Another rule: candidates are forbidden from saying the name of their opponent, saying the words "my opponent", or otherwise alluding to their opponent in any way. We want to hear the candidates talk about themselves, with no potshots against their opponent. (Might actually be a nice rule for campaign ads, too!). This rule will apply to every debate format.

Format #2: Candidates are interviewed separately by a neutral party, agreed upon by both campaigns. The two candidates will be asked the same exact questions and given the same amount of time to answer the questions. The interviewer may ask one followup question as desired for any question. No questions can be about the opponent. The interview questions will be written by the interviewer. Both interviews will be taped, and then aired back to back, in an order determined by a coin toss.

Format #3: The two candidates sit at a table with a moderator. Based on a coin toss, one candidate will open by asking the other a question. The responder will have a specified amount of time to answer. The questioner will be permitted one follow up question, if desired. The questions can be on any topic, and each candidate may change the questions on the fly if desired. Each candidate will ask the same number of questions. The only role of the moderator is to monitor the time.

I know these ideas have challenges and flaws. But perhaps they will stir up a conversation that will generate better ideas. Almost anything would be better than what we've seen so far. We need a way to hear about issues from each candidate without all of the "noise" caused by mud-slinging, pre-written talking points, and distracting intervention by moderators.

What do you think?

Tuesday, October 7, 2008

How Good Does It Taste?

It really doesn't matter. Because..."NOTHING tastes as good as thin feels!"

I'm near my low now, weighing within a few pounds of what I did when I got married 32 years ago. Having not so long ago had 30 more pounds on my frame, I know how uncomfortable carrying the equivalent of 2 bowling balls around feels. Not good. Not good at all.

Yet, there are times when a lack of discipline snags me. I can easily let a pound a month creep back. Doesn't take long for the clothes not to fit well anymore, and to have that bloated, lethargic feeling. What has snapped me back to exercising and eating more sensibly during those times is the reminder that nothing tastes as good as thin feels.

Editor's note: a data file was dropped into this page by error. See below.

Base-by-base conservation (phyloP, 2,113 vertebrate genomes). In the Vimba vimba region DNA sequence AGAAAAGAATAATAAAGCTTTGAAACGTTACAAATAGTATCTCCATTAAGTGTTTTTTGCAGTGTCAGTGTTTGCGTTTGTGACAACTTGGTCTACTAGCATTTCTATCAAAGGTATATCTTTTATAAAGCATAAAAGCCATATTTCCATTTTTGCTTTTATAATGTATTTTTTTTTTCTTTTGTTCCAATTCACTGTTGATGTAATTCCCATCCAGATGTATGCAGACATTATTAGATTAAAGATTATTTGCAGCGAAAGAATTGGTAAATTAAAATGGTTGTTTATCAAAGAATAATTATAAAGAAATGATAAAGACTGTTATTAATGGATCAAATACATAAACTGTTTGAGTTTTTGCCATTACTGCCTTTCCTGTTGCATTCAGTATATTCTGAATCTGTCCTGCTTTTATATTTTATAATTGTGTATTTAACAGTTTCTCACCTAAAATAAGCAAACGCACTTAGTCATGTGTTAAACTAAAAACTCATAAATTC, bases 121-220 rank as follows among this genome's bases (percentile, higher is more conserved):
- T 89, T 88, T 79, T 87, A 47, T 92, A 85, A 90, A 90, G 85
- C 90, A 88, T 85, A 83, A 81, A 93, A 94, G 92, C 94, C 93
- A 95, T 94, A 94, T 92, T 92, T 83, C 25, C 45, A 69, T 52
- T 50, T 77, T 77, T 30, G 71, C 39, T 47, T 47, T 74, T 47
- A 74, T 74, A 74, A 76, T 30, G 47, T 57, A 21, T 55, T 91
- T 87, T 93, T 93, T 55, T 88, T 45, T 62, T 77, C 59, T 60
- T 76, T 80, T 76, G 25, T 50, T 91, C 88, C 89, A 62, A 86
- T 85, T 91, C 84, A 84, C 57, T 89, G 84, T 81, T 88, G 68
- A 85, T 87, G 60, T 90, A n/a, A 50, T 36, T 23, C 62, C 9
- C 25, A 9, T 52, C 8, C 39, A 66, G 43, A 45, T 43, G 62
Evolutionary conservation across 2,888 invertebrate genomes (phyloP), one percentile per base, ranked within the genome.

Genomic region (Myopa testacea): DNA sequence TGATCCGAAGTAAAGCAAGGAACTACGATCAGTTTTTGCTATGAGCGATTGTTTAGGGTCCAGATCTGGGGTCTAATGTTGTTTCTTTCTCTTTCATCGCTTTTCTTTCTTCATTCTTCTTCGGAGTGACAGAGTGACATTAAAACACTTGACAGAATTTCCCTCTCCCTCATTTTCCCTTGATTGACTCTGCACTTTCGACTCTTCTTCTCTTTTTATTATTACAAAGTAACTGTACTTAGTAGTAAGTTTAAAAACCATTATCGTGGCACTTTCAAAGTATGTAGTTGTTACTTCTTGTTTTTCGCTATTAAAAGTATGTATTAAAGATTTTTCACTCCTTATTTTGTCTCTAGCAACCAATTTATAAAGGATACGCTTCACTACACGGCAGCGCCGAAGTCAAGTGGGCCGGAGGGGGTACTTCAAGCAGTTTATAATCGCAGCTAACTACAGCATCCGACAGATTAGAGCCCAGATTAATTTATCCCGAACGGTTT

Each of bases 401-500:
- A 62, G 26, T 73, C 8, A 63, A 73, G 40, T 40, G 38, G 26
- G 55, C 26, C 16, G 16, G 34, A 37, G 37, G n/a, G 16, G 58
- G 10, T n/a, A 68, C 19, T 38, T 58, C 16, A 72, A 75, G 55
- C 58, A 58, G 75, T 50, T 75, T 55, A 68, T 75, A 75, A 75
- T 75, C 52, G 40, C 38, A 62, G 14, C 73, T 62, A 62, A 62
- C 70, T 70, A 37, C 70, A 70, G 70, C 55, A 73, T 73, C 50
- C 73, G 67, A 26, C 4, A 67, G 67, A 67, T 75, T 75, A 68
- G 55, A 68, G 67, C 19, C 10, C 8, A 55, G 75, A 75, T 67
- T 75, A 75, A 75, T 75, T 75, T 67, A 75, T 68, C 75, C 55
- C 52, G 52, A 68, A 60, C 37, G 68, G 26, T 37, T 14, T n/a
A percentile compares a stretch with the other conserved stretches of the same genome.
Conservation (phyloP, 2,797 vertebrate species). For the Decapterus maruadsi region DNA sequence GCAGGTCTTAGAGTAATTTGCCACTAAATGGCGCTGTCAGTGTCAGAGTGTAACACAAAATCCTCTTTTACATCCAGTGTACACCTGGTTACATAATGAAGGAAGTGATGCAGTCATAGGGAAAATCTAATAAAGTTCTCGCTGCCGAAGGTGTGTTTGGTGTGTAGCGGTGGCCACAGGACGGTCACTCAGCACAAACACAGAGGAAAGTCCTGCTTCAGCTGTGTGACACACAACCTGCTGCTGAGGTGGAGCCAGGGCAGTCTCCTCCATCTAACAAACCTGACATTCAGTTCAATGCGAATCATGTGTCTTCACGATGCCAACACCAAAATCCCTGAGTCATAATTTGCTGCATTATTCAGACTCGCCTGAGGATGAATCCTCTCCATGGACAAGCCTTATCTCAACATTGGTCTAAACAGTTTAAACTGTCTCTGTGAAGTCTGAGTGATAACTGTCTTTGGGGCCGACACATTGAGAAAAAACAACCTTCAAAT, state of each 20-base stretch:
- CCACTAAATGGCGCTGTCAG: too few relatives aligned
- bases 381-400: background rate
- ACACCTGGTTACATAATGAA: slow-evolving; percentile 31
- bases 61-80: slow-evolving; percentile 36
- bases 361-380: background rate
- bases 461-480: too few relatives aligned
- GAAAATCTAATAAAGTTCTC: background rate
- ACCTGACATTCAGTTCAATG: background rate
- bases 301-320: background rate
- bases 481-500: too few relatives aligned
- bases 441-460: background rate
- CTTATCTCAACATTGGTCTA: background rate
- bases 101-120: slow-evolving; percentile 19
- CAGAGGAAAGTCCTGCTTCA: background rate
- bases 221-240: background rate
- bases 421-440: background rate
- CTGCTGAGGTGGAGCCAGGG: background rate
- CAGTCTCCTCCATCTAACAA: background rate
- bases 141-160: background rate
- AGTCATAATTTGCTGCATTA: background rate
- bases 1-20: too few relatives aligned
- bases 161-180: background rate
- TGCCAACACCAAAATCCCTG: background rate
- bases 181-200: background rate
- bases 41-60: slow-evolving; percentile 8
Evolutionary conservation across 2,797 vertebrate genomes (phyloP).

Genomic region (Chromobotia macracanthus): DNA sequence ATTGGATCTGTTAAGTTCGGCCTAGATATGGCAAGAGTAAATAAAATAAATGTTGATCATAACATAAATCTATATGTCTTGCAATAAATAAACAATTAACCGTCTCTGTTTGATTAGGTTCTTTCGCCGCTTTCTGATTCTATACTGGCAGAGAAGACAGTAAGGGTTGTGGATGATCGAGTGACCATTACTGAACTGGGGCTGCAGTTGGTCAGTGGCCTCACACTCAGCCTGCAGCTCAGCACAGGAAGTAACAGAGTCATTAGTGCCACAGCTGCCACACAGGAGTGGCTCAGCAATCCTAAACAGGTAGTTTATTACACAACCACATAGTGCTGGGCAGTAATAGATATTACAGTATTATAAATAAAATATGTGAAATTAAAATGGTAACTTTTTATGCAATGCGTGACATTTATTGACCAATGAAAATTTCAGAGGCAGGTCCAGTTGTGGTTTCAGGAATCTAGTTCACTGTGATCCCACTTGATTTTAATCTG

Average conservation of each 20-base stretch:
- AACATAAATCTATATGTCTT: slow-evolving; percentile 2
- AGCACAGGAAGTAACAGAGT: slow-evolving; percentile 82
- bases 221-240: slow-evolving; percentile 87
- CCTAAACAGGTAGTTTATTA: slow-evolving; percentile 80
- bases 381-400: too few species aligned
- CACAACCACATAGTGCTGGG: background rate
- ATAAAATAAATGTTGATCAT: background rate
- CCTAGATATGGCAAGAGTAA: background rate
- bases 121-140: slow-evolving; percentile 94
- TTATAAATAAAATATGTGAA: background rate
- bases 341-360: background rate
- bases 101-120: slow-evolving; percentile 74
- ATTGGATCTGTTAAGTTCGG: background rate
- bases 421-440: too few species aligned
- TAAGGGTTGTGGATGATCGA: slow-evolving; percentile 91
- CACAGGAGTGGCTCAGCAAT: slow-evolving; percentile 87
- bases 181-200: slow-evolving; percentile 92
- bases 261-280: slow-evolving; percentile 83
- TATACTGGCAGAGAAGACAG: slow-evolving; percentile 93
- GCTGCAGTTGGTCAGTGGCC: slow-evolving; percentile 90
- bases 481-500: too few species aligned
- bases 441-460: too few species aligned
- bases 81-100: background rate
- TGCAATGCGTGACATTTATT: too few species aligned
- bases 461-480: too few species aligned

Krispy Kremes? Nope!
Snickers Bars? Nope!
Fries? Nope!
Rocky Road Ice Cream? Nope!

Do I avoid these things completely? Nope!

I love chocolate in most any form...and for that matter, lots of other sweets and fattening stuff. I eat them once in awhile. But always keeping in mind that...

Nothing tastes as good as thin feels!

Saturday, October 4, 2008

Stripped Away

"Do not be overawed when a man grows rich, when the splendor of his house increases; for he will take nothing with him when he dies." Psalm 49:16-17

It's a phrase that has been embraced in the mainstream vernacular: "You can't take it with you!" Everyone knows what it means, but I wonder how many people realize that it comes straight from scripture? I suspect there are other common phrases, used by Christians and non-Christians alike, that find their basis in the Bible. Any of you care to share others you can think of?

Reading in Psalm 49, I'm reminded again that everything we have gets stripped away at death. The older I get, the more aware I've become how unimportant "things" are. I still enjoy them. I'm still captivated by the latest electronic gadget. I'm grateful for the comfortable furnishings in my home. But is accumulating and protecting these things worthy of the time and attention I often give to these endeavors? I know the answer. It doesn't always change my behavior. I need the reminder of Psalm 49.

This is a temporary home. It offers temporary pleasures. I can be grateful for them. But the best use of my time and energy is in making sure I am prepared for the life to my real home. Honoring and worshipping God. Building my relationship with Him...and with others. Striving to become more Christ-like. These are the things that endure...the things that I WILL be able to take with me.

Hard to believe, on such a beautiful day, that everything I enjoy of God's creation will be just a shadow compared to the splendor that is to come. My mind can't really get wrapped around that.

Wednesday, October 1, 2008

Double Nickels

The first time I got an invitation to join the AARP was right when I turned 50. Ridiculous! Not even close to retiring. Not even remotely interested in being made to feel like a senior citizen. That first invitation (and all subsequent ones) have found an immediate home in the circular file. After all, in my head, I'm still in my 20's (OK...late 20's). And what's up with "senior citizen" discounts being offered in certain grocery stores and restaurants starting at age 55? When did attaining senior status switch from 65 down to 55?

So guess who has a senior citizen discount (55 and older) every Tuesday? Kroger does!

And guess who qualifies? My wife does!

She hit the double nickels last week, and just happened to see that 5% discount mentioned in the newspaper ad. You know what, 5% is 5%. I'll take it. The savings could buy some Chick-Fil-A. Or a hot chai at Starbucks.

I'm thinking my wife will make me wait 'til I qualify myself before I get to spend the savings. And that's not for a long time. I'll be paying full price at Kroger until January!